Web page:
"Making too much money" is the enviable topper to a Kiplinger list of a dozen "audit red flags." If an overly fat paycheck is not your problem, there are plenty of other issues that can trip you up, including off-the-wall deductions for money you spent on a hobby, or simply running a cash business.
The IRS hosts something called the Taxpayer Advocate Service, which might sound like a case of the fox watching the henhouse. Still, the service, which reports independently to Congress, was set up as a place to turn when individuals feel they've hit brick walls with the tax-collection agency. You can go to this site for links on how to ask for help or to report what you might think is a systemic problem at the IRS.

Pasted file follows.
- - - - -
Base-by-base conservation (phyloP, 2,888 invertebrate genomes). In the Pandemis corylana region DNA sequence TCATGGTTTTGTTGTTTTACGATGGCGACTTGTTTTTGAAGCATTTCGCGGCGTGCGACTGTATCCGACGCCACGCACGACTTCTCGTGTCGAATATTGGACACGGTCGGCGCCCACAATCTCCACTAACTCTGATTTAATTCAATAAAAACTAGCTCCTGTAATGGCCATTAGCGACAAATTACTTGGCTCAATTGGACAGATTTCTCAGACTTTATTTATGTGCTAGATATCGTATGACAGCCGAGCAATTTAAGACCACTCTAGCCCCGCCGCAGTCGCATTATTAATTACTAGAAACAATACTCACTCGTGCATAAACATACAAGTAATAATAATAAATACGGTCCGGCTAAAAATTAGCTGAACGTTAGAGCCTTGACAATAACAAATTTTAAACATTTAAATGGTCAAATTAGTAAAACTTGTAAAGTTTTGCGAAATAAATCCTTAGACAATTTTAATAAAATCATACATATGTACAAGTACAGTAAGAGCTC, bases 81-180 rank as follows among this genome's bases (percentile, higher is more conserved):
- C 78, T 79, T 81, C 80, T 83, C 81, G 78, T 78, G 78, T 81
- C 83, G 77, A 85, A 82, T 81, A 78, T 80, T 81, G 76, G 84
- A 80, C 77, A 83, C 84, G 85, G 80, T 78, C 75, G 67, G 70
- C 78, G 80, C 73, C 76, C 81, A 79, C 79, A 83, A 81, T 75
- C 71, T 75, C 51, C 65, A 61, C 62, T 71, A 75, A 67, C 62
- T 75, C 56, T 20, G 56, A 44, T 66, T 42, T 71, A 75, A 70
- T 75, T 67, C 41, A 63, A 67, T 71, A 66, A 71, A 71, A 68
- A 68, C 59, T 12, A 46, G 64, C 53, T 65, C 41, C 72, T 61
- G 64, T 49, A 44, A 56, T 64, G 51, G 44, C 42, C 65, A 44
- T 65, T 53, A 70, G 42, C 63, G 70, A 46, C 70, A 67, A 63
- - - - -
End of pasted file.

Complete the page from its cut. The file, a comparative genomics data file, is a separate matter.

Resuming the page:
Here, in a pdf file, is the most recent taxpayer-advocate report to Congress. It warns that late-year tax-law changes may delay tax filings in 2013, and that the IRS needs to beef up its assistance of the victims of identity theft, among many findings:
Tax-law expert Dean Zerbe posted this Forbes item on avoiding audits. He cites a taxpayer advocate's report to say good records are, bottom line, the best way to be sure you are paying what you owe and can defend your figures if it comes to that. "It is not a helpful story if the taxpayer points to an empty shoe box as holding the justification for the position taken on a return," Zerbe notes.
Contact Reid Kanaley at 215-854-5114, firstname.lastname@example.org or @ReidKan on Twitter.